East End’s ex-dockers are wanted—to be film stars
PUBLISHED: 13:00 20 October 2009 | UPDATED: 15:05 05 October 2010
FAMILIES with memories of the old London Docks are being asked to share their stories for a new film about seafaring, to kick off next year’s East End Film Festival
FAMILIES with memories of the old London Docks are being asked to share their stories for a new film about seafaring.
The film, The Rime of the Modern Mariner, written by journalist Mark Donne, is set to kick off next year’s East End Film Festival.
It will feature myths and folklore from East London that are still told by mariners today, while stars of the music world give it a rock’ edge.
Former Libertine and Dirty Pretty Things frontman Carl Barat will narrate, with guitarist Anthony Rossomondo creating the musical score.
The film is to be screened and performed next April with a live musical score at St Anne’s Church in Limehouse, in the heart of old Dockland, exploring the history of the docks and wharves along the Thames waterfront.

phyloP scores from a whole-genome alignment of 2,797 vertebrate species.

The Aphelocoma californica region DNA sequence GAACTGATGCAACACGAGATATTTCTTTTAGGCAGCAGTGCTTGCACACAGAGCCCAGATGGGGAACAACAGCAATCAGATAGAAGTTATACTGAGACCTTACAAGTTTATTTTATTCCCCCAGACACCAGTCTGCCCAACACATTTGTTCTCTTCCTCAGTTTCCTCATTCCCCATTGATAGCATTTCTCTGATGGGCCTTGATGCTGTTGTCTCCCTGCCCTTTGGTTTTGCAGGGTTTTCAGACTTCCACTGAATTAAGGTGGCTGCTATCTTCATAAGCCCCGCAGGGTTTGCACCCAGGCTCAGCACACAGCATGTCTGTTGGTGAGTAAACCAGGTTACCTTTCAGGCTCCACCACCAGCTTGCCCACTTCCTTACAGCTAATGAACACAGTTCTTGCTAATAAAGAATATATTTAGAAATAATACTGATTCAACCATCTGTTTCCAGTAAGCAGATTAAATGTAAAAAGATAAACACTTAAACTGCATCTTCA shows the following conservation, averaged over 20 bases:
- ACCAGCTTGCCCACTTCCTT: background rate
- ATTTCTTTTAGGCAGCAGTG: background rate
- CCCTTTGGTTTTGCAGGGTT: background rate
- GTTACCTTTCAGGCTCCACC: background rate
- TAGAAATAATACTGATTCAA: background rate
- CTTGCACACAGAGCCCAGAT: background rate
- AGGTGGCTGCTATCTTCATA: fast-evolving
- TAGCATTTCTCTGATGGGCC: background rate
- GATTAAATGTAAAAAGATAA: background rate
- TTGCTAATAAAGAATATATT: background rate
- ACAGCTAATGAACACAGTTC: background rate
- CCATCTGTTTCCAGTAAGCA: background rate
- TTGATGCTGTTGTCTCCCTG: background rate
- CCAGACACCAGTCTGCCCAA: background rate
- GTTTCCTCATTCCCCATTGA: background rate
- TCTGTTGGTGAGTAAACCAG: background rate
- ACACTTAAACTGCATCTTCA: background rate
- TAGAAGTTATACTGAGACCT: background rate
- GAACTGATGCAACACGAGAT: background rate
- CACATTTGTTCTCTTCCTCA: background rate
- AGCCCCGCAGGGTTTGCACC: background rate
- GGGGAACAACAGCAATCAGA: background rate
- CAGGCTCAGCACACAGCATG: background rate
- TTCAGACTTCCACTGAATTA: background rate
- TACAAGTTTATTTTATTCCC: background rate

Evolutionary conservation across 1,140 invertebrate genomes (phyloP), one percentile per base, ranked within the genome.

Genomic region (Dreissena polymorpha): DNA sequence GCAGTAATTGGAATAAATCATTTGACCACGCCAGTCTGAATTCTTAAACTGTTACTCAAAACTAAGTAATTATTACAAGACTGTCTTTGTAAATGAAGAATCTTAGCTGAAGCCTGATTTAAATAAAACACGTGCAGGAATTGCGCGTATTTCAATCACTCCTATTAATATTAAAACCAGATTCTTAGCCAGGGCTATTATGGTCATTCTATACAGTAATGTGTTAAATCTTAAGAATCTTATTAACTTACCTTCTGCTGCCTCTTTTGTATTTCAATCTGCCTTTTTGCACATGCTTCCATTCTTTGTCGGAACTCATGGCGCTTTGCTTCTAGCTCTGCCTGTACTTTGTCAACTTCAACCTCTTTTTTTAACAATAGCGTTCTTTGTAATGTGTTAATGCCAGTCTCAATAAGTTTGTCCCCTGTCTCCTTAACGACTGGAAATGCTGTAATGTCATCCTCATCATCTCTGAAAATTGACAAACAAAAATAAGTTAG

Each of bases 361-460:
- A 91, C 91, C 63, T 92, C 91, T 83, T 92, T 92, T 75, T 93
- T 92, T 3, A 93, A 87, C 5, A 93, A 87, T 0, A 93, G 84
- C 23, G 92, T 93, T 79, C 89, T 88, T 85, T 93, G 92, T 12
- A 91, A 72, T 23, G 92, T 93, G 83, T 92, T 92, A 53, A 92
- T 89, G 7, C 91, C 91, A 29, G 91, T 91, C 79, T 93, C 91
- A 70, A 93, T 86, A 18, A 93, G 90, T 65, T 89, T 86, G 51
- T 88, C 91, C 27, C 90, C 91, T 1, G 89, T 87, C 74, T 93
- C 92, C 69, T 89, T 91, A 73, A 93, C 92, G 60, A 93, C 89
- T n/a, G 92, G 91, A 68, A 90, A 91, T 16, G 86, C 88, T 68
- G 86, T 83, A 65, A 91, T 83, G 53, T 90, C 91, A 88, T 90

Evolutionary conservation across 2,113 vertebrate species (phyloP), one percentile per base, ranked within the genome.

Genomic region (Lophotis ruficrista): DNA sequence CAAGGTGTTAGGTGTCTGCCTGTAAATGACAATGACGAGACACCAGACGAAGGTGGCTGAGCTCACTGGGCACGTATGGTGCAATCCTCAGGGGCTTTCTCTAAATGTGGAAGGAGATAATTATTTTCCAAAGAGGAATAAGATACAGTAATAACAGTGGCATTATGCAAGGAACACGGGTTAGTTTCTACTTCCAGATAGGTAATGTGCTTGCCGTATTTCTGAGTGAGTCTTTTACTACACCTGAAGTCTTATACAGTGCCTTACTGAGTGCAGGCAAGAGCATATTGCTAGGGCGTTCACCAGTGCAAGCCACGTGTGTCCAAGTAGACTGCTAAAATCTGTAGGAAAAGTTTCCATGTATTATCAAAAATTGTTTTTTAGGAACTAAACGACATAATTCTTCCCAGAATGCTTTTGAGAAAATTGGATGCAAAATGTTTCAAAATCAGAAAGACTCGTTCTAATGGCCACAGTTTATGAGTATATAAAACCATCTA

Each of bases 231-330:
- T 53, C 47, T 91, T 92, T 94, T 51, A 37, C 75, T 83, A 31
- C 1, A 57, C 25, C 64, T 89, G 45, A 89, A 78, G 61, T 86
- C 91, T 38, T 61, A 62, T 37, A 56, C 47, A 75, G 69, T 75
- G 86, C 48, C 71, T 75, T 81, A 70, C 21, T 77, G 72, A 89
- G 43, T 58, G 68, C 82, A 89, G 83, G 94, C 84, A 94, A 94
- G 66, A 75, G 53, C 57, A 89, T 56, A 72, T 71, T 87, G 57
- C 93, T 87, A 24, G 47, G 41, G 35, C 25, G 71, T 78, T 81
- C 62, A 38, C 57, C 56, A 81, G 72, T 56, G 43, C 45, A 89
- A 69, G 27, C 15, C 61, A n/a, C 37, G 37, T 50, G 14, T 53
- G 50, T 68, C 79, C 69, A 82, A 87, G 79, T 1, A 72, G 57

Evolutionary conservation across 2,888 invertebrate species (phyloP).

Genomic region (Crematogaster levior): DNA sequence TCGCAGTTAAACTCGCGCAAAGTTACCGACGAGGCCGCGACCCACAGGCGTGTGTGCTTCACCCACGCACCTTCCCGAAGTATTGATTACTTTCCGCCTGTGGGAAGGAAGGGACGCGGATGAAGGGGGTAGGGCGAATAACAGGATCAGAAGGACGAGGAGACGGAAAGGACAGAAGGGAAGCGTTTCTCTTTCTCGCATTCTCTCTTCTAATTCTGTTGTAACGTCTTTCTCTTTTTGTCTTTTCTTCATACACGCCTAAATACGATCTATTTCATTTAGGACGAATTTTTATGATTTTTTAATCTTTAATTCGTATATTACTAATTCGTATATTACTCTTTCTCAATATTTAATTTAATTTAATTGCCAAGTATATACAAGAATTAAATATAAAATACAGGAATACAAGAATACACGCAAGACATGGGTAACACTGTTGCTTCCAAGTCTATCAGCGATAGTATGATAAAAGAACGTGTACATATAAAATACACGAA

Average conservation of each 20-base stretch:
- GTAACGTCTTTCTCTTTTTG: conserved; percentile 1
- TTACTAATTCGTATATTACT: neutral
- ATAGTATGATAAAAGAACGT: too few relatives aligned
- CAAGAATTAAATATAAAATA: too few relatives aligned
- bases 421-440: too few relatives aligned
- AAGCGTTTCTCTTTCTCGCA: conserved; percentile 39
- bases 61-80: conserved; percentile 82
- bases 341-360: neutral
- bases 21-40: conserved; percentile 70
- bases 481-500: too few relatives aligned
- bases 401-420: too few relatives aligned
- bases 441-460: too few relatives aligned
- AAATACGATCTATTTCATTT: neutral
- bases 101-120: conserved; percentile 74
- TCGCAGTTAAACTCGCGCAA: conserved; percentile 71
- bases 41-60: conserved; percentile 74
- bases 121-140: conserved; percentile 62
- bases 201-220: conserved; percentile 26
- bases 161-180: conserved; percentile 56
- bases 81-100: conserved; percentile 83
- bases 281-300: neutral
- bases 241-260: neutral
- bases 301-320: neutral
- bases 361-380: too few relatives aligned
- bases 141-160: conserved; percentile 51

The audience will be taken on a trip’ on a modern container ship and see what characteristics have survived into modern seafaring, while they look at real life Docklands’ stories.
It is the centrepiece of the 2010 Film Festival funded by Tower Hamlets Council which also includes screenings of premieres, documentaries, and shorts as well as gala events, live music, street art and seminars at venues across the East End.
Mark Donne wants to hear from dockers to share memories about the docks by email here or by calling him on 07854-736582.
The London Docks started closing down towards the end of the 1960s, beginning with St Katharine’s-by-The-Tower, spreading downriver to Wapping, then Millwall Docks which were redeveloped into today’s prestigious Canary Wharf, and the Royal Docks at Silvertown by the end of the 70s which made way for ExCell and London City Airport.
If you value what this story gives you, please consider supporting the East London Advertiser. Click the link in the orange box above for details.